Letter

Scope and Content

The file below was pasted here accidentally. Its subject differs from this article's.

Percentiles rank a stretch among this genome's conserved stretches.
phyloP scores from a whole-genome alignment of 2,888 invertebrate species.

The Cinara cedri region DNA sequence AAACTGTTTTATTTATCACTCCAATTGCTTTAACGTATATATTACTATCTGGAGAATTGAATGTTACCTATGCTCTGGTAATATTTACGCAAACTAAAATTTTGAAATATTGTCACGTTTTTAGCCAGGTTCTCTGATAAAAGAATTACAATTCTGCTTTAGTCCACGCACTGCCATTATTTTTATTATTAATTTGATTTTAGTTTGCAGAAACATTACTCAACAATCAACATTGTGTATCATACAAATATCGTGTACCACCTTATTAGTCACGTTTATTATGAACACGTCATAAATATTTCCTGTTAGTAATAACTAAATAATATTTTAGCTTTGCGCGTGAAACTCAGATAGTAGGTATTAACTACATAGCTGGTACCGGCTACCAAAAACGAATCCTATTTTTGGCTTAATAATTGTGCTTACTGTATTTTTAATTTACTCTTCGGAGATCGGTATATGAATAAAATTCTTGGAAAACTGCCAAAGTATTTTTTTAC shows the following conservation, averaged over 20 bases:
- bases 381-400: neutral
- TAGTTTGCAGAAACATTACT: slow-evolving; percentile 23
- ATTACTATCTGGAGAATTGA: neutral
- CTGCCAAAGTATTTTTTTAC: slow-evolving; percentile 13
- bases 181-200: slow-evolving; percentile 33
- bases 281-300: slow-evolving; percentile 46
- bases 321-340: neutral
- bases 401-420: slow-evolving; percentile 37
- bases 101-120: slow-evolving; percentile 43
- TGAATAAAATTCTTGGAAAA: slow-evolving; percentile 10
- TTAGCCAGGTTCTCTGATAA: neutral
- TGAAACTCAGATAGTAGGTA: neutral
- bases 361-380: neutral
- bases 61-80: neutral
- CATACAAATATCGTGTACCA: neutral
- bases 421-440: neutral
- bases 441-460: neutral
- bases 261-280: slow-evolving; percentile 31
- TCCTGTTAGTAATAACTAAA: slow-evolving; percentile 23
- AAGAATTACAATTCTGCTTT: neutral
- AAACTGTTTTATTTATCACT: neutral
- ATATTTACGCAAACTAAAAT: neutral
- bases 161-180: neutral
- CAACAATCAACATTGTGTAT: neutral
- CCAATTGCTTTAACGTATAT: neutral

From [Wu Shen Miao]. It was as well that he has returned to Hankow. Rumours are everywhere and there is considerable fear as a result. It would have been too much to have expected [James John] Heady to have dealt with it right away. Even [William] Rowley thinks that H B R was right to come back. They have had the most circumstantial report that Teian was occupied and burnt last night. There is nothing in the press this morning and Heady has gone to try to find out what he can. H B R does not think that he will return with much. In the last few months this sort of rumour has circulated about Anlu, Hsiaokan and Hanchuan (twice). [Arthur Preston] Hadwen got so excited about one such report that he hauled H B R out of a meeting to tell him. 'It is just part of the method of warfare'. He heard from Shanghai of those who came on board to see her off. He is glad that she received that recognition. The enclosed from Gater was found on his return. H B R has sent him the £26. He does not understand a good deal of the letter. He wrote yesterday to [Charles William] Andrews and [William Alexander] Grist. 'That is what one does after a defeat at tennis. I just shook hands so to speak and leave it there'. He has enclosed copies of Gater's correspondence together with a second copy of his latest letter for Morley's use. Messrs Hurst and Goulding have offered H B R quarters if he gets into difficulty. He thinks that the [Western powers] are inclined to resist the spread of Communism so far as destruction of property is concerned, and that the concessions and S.A.D's will be defended. The customs charges on the carpets was $44.50. She must keep this in mind as well as carriage, if and when she decides to part with any of them. He hears that she had no trouble in Shanghai itself [with the customs]. He wonders if the same will be true at the port of London. He will be marking her progress. The children will hopefully be enjoying themselves. He will try to get a letter to her at Marseilles. This letter will be sent to the Mission House to be passed to her on arrival in England.